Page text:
Well now! That's pretty scary, since I work in the contract security profession. My ancillary IT job wouldn't even exist if there weren't a need for security guards throughout the country. Luckily my knowledge is valuable enough that I can if need be take a job somewhere else in some other field, wherever they need IT professionals. Too bad for the 1000 security guards though, I guess.

What if I carry this trend towards replacement of people by automated processes to it's logical conclusion? There won't just be machines making products, there will at some point be machines assembling the machines that make the products. There will also be machines repairing these machines. And machines that assemble the repair machines. And machines that repair the repair assembly infinitum. And perhaps one guy sitting in front of a big red stop button. Yes, my mother would be talking about bears misusing the sanitary facilities at this point.

How would capitalism work in a fully automated economy? What if there were a vastly smaller amount of careers available for a very limited and highly trained segment of the private sector population? The rest of the jobs would be public sector, of course.

There's no way your U.S. mail would be delivered by an automated electric cart. The United States Postal Service's union the AFL-CIO is not going to stand for "good union jobs" being lost to a bunch of robots. Likewise, all the other assorted public sector union jobs will continue to be performed by people, for the same reason...the sheer political power of public sector unions.

Meanwhile private sector job opportunities will continue to drop until there is next-to-nothing. Less private sector workers and more public sector workers means that government revenue will drop while government expenses will increase. Taxes will have to necessarily be raised or borrowing increased...but as we've already discovered, borrowing is a temporary fix that only compounds the underlying problem.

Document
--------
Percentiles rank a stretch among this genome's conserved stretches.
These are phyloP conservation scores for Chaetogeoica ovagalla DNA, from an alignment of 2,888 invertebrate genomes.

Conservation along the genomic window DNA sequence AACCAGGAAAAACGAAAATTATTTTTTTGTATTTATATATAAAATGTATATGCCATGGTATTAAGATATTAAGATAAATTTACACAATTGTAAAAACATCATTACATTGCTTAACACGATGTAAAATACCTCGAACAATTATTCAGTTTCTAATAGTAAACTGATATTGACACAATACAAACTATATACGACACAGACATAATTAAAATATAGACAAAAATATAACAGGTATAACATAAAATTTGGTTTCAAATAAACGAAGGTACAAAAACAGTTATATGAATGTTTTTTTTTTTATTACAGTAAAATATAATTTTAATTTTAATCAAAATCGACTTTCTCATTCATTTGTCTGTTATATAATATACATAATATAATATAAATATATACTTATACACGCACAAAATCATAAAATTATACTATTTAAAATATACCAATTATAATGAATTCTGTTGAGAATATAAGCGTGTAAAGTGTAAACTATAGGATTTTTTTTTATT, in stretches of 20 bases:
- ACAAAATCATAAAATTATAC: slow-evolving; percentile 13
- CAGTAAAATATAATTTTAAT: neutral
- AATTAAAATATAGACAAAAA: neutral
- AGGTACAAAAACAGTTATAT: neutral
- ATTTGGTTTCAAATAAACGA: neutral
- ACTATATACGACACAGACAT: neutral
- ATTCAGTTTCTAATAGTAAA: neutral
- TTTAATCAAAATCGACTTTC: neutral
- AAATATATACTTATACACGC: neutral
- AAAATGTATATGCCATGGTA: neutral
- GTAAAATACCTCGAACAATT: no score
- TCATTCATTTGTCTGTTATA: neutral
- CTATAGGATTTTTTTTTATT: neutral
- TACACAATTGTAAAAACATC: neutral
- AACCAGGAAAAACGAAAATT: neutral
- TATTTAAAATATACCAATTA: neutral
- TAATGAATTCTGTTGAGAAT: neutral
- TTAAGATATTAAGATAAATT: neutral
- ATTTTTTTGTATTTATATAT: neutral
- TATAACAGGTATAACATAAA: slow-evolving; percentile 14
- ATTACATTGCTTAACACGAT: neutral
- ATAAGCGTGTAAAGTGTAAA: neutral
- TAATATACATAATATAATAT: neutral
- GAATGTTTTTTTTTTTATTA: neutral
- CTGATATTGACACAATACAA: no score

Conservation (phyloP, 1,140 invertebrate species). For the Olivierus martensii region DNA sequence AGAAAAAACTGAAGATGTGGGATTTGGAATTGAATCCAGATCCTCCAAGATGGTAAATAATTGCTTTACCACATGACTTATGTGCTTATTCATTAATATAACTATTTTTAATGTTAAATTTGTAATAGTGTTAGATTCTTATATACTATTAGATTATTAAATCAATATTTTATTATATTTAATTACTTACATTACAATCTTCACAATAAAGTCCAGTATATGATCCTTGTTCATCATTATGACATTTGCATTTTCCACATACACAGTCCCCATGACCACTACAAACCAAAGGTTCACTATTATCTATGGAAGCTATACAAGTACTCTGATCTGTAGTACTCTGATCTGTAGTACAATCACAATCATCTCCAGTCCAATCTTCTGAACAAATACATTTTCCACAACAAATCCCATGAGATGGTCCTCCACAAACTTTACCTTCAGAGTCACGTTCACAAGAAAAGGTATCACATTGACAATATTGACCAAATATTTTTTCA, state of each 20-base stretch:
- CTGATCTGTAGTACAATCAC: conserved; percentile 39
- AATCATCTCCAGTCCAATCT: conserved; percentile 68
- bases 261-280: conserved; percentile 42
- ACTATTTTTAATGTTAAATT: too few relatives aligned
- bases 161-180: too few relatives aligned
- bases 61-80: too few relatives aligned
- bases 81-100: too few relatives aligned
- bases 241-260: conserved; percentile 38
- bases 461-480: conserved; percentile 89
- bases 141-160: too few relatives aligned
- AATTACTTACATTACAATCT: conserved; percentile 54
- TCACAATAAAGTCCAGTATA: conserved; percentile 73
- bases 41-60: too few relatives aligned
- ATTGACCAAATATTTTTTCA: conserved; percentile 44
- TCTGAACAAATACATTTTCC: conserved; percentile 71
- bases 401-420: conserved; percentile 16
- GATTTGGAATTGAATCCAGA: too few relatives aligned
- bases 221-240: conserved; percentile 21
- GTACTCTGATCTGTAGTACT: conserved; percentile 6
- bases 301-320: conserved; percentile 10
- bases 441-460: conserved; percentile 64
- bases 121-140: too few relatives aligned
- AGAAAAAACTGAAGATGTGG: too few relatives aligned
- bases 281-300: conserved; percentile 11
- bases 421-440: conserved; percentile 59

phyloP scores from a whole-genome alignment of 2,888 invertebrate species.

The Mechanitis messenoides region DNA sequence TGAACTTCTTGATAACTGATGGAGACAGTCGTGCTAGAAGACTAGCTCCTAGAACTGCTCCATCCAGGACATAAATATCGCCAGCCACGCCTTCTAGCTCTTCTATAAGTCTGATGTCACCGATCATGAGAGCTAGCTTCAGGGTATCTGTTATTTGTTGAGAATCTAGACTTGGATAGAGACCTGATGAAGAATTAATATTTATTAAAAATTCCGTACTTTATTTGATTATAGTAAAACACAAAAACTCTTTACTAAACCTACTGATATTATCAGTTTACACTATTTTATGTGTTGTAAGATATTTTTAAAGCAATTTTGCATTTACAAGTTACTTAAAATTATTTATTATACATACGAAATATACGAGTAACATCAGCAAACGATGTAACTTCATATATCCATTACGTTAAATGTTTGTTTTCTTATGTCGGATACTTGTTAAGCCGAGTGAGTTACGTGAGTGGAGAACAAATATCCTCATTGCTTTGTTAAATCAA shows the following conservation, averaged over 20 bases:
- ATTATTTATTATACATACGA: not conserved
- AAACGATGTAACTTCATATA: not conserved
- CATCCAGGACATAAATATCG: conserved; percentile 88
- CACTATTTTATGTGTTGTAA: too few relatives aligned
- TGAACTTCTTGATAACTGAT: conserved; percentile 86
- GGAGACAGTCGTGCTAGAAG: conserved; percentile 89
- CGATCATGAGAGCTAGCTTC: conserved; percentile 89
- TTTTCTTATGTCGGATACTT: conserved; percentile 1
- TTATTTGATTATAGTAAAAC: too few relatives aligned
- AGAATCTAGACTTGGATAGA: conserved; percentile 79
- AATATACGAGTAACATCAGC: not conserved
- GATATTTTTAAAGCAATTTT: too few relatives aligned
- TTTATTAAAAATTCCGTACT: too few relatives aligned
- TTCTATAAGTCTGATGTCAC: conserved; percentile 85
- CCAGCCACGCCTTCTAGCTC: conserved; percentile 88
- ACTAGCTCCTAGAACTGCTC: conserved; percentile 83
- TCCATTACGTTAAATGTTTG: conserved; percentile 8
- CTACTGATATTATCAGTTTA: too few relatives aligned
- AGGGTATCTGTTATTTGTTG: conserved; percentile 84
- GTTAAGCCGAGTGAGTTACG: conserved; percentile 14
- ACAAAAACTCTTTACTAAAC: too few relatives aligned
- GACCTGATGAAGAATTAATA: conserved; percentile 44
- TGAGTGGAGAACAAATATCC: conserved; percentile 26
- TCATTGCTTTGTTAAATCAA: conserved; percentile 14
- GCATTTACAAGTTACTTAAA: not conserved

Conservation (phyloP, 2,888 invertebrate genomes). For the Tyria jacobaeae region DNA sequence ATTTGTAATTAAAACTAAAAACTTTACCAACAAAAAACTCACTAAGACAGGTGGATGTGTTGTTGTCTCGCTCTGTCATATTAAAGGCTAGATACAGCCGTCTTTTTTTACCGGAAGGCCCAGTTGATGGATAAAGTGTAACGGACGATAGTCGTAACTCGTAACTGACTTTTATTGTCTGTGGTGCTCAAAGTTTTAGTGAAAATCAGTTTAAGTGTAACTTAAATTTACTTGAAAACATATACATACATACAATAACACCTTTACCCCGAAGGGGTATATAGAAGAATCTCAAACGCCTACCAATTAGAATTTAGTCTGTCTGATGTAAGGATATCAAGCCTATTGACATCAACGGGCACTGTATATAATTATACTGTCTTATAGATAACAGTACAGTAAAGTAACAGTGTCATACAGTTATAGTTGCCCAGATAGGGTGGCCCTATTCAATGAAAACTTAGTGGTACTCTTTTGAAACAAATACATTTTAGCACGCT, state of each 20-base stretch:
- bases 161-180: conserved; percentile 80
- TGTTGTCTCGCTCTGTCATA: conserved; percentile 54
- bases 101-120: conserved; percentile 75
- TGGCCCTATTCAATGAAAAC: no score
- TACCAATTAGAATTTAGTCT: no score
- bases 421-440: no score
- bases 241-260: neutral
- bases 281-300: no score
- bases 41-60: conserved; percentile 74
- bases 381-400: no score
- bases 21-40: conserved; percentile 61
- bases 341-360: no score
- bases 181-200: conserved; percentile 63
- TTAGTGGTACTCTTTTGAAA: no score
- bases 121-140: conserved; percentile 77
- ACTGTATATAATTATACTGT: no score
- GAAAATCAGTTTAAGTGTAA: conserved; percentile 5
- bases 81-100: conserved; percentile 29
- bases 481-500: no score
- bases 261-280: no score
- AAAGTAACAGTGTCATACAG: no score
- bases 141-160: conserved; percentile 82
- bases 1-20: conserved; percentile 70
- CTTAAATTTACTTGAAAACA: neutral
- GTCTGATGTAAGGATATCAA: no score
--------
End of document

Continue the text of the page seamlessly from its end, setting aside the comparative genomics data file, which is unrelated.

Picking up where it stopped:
When I imagine this "what if," the only solution that I can see might work is the same way that the stock market works. Goods and services are produced by companies using robots. You own a certain number of shares in stocks of companies, or perhaps mutual funds that own stocks of companies that actually own these robots, or companies that build these robots, or that repair them. Depending on your own market savvy, or perhaps intelligent research, and some luck, your mutual fund or stocks do well. You are awarded dividends, or your shares go up and you sell some of them. Now you have the money to buy this weeks groceries and pay your rent and utilities.

Yes, the proletariat as a whole has now—through the exigencies of forced automation migration—been converted to the bourgeoisie. Isaac Asimov had three laws, which I won't go into here. Let's just assume that robots aren't directly killing or injuring people. They could still destroy competitor robots. How will competitive industries compete in the new automated economy? Will they resort to sabotage? I can only imagine that viruses will be an even bigger problem than ever, in the future. As will perhaps a new breed of sabotage robots whose job it is to damage competitor robots. So there will have to be guard robots at some point. Awesome! If nothing else, the future promises to be interesting....

[1]Venus and Serena Williams.